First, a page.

With the eyes closed, turn your gaze upward to the point midway between the eyebrows within your forehead. Concentrate there. This is the seat of spiritual consciousness in the body, also called the spiritual eye, or Christ Center. In time, try to feel the flow of the breath near the spiritual eye within your forehead.
Keep your gaze steady at the point between the eyebrows throughout your practice. Don’t allow your eyes to follow the movement of the breath. If you find that your mind has wandered, gently bring it back to an awareness of the breath and the mantra.
Finish your practice of Hong-Sau by inhaling once through the nose, then exhaling three times through the mouth.
Enjoy the Stillness
Forget the breath. Concentrate deeply at the point between the eyebrows. Keep your mind focused and your energy internalized. Absorb yourself in the peace generated by your practice.
Continue for at least five minutes. Finish with a prayer to the Divine, offering yourself into the light of God.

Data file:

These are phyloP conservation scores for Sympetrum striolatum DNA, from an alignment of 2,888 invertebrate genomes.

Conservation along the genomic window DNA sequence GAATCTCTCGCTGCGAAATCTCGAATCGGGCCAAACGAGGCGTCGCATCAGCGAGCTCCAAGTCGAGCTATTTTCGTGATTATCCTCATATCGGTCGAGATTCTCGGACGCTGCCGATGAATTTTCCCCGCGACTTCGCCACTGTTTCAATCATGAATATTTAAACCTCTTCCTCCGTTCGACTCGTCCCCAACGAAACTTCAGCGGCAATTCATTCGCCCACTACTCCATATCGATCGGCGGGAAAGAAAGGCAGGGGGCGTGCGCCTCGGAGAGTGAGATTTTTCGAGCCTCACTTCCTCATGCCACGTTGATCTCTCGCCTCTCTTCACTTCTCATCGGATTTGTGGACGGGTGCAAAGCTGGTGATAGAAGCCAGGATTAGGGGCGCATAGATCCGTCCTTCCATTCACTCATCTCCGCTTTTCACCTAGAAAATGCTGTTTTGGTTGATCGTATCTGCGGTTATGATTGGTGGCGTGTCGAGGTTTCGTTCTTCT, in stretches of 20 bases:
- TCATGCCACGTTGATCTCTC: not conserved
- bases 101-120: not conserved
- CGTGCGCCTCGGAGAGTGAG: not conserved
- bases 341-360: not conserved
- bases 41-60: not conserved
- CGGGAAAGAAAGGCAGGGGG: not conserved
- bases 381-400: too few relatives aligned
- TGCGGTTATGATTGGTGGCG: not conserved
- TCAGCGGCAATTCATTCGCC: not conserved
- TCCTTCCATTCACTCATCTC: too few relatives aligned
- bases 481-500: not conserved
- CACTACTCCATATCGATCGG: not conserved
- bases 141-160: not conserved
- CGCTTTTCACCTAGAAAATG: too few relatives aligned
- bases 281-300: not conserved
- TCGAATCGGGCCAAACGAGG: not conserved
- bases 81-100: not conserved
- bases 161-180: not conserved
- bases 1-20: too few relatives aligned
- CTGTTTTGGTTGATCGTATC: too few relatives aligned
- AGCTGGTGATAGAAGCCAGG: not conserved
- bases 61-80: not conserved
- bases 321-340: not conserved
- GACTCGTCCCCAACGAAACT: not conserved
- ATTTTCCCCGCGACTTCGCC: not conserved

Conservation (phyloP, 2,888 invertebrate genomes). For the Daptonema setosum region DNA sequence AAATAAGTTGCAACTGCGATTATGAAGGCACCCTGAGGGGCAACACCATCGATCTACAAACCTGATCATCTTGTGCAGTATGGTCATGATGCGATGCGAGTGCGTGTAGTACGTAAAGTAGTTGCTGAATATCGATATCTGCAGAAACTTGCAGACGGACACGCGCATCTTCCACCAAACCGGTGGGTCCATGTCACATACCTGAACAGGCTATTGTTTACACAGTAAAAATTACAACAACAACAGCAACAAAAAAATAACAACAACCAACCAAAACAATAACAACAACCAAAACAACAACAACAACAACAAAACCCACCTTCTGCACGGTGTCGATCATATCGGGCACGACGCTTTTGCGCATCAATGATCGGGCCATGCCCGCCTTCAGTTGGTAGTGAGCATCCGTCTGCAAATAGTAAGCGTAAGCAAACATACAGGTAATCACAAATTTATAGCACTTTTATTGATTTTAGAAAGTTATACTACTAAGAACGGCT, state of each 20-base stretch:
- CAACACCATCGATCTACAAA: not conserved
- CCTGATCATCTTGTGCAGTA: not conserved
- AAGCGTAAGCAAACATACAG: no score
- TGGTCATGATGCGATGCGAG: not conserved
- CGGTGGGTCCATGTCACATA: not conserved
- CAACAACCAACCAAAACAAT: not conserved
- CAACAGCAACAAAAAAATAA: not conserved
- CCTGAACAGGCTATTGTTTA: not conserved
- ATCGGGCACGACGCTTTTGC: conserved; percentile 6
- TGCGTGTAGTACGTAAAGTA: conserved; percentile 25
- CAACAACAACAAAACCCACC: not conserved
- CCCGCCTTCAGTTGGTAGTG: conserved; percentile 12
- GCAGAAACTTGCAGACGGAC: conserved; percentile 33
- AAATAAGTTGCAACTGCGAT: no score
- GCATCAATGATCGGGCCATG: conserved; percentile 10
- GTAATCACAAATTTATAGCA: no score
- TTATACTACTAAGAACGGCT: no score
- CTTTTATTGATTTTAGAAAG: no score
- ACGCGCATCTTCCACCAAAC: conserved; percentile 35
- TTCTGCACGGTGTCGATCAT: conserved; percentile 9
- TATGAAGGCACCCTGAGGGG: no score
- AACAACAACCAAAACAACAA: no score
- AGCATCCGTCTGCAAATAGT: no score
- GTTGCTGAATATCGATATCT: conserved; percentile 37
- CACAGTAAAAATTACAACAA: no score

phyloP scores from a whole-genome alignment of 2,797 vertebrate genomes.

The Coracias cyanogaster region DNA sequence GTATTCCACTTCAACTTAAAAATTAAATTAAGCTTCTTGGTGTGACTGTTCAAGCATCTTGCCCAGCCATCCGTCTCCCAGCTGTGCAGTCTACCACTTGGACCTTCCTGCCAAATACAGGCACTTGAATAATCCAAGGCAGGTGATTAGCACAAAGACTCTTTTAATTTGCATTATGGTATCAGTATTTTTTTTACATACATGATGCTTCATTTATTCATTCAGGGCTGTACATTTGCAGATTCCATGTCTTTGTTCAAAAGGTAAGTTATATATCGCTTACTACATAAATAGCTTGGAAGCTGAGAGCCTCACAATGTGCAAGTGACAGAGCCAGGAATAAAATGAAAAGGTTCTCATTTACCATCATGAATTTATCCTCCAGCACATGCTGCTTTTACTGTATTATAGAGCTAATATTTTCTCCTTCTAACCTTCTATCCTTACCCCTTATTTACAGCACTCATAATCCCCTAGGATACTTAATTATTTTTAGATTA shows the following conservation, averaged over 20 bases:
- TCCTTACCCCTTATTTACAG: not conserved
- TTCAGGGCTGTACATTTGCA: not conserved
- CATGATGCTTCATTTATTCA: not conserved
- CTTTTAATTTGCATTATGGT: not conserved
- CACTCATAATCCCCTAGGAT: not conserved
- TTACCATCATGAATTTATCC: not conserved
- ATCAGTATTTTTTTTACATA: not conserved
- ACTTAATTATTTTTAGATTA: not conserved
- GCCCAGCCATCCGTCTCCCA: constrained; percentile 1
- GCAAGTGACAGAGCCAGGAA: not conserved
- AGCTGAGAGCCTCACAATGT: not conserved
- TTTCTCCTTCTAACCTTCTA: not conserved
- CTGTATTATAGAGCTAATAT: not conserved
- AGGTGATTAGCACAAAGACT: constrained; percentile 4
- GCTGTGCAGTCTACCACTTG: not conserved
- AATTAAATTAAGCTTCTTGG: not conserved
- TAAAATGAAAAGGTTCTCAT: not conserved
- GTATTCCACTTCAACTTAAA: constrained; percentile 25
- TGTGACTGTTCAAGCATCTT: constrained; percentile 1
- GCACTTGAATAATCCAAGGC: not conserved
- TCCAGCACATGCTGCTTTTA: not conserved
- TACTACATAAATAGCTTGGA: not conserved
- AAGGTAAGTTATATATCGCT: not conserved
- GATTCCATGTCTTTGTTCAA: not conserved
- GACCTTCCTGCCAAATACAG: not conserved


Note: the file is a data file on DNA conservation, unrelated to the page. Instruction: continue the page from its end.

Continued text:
Ways to Deepen Your Meditation
1. Relax the Body
It is common for new meditators, in an effort to concentrate, to tense the body unconsciously. Deep concentration, however, is possible only in a state of complete relaxation.
Practicing the Tense and Relax exercise is an effective way to release stored-up bodily tension. Together with the Measured Breathing Exercise, these are preliminary exercises taught by Yogananda to help prepare the body and mind for meditation.
Begin your meditation with a prayer. This will help you remember why you are meditating! You will also be inviting the Divine, or your Higher Self, to help you in your practice.
3. Sit Perfectly Still
Moving your body even slightly sends the energy into the muscles. The purpose of yoga is to withdraw that energy inward and upward, to the brain. Thus, any physical movement during meditation will counteract your meditative effort.
To keep yourself from fidgeting, try to think of your body as a rock — solid and unmoving. Refuse to move for the first five minutes of meditation, and you will find that your body will grow calm of its own accord.
Your physical and mental restlessness will subside the longer you sit still. A glass of muddy water will become clear in time if it’s undisturbed. The same is true for us!
4. Eye Position